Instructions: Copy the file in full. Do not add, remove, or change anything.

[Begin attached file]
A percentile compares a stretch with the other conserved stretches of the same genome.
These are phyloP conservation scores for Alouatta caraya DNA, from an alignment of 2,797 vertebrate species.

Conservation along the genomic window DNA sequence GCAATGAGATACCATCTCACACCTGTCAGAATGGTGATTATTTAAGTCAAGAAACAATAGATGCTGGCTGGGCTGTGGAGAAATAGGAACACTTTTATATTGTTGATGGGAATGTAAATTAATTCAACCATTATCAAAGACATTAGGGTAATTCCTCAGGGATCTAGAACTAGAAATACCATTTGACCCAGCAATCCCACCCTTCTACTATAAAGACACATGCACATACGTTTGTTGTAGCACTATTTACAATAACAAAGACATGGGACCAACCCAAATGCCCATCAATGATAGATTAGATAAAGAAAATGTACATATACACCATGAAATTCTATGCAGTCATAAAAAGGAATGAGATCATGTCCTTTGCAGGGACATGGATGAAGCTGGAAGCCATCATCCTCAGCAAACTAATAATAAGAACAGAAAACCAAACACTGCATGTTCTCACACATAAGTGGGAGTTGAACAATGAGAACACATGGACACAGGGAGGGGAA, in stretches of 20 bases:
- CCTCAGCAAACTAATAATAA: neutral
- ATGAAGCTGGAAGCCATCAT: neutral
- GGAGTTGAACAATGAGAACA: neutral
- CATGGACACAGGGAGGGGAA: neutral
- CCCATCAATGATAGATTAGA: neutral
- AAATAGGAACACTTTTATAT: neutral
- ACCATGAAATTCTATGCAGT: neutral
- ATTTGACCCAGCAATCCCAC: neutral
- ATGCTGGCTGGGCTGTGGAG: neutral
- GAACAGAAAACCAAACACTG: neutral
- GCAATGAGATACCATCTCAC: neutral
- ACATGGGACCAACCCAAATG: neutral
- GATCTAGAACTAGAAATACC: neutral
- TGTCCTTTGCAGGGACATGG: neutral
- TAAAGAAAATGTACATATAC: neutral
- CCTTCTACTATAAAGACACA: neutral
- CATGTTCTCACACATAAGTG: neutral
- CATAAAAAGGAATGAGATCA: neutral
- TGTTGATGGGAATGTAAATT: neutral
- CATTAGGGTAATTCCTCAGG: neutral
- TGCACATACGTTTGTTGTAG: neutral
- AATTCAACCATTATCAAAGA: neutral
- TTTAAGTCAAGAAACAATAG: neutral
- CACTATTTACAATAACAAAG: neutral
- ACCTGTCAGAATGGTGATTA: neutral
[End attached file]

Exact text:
A percentile compares a stretch with the other conserved stretches of the same genome.
These are phyloP conservation scores for Alouatta caraya DNA, from an alignment of 2,797 vertebrate species.

Conservation along the genomic window DNA sequence GCAATGAGATACCATCTCACACCTGTCAGAATGGTGATTATTTAAGTCAAGAAACAATAGATGCTGGCTGGGCTGTGGAGAAATAGGAACACTTTTATATTGTTGATGGGAATGTAAATTAATTCAACCATTATCAAAGACATTAGGGTAATTCCTCAGGGATCTAGAACTAGAAATACCATTTGACCCAGCAATCCCACCCTTCTACTATAAAGACACATGCACATACGTTTGTTGTAGCACTATTTACAATAACAAAGACATGGGACCAACCCAAATGCCCATCAATGATAGATTAGATAAAGAAAATGTACATATACACCATGAAATTCTATGCAGTCATAAAAAGGAATGAGATCATGTCCTTTGCAGGGACATGGATGAAGCTGGAAGCCATCATCCTCAGCAAACTAATAATAAGAACAGAAAACCAAACACTGCATGTTCTCACACATAAGTGGGAGTTGAACAATGAGAACACATGGACACAGGGAGGGGAA, in stretches of 20 bases:
- CCTCAGCAAACTAATAATAA: neutral
- ATGAAGCTGGAAGCCATCAT: neutral
- GGAGTTGAACAATGAGAACA: neutral
- CATGGACACAGGGAGGGGAA: neutral
- CCCATCAATGATAGATTAGA: neutral
- AAATAGGAACACTTTTATAT: neutral
- ACCATGAAATTCTATGCAGT: neutral
- ATTTGACCCAGCAATCCCAC: neutral
- ATGCTGGCTGGGCTGTGGAG: neutral
- GAACAGAAAACCAAACACTG: neutral
- GCAATGAGATACCATCTCAC: neutral
- ACATGGGACCAACCCAAATG: neutral
- GATCTAGAACTAGAAATACC: neutral
- TGTCCTTTGCAGGGACATGG: neutral
- TAAAGAAAATGTACATATAC: neutral
- CCTTCTACTATAAAGACACA: neutral
- CATGTTCTCACACATAAGTG: neutral
- CATAAAAAGGAATGAGATCA: neutral
- TGTTGATGGGAATGTAAATT: neutral
- CATTAGGGTAATTCCTCAGG: neutral
- TGCACATACGTTTGTTGTAG: neutral
- AATTCAACCATTATCAAAGA: neutral
- TTTAAGTCAAGAAACAATAG: neutral
- CACTATTTACAATAACAAAG: neutral
- ACCTGTCAGAATGGTGATTA: neutral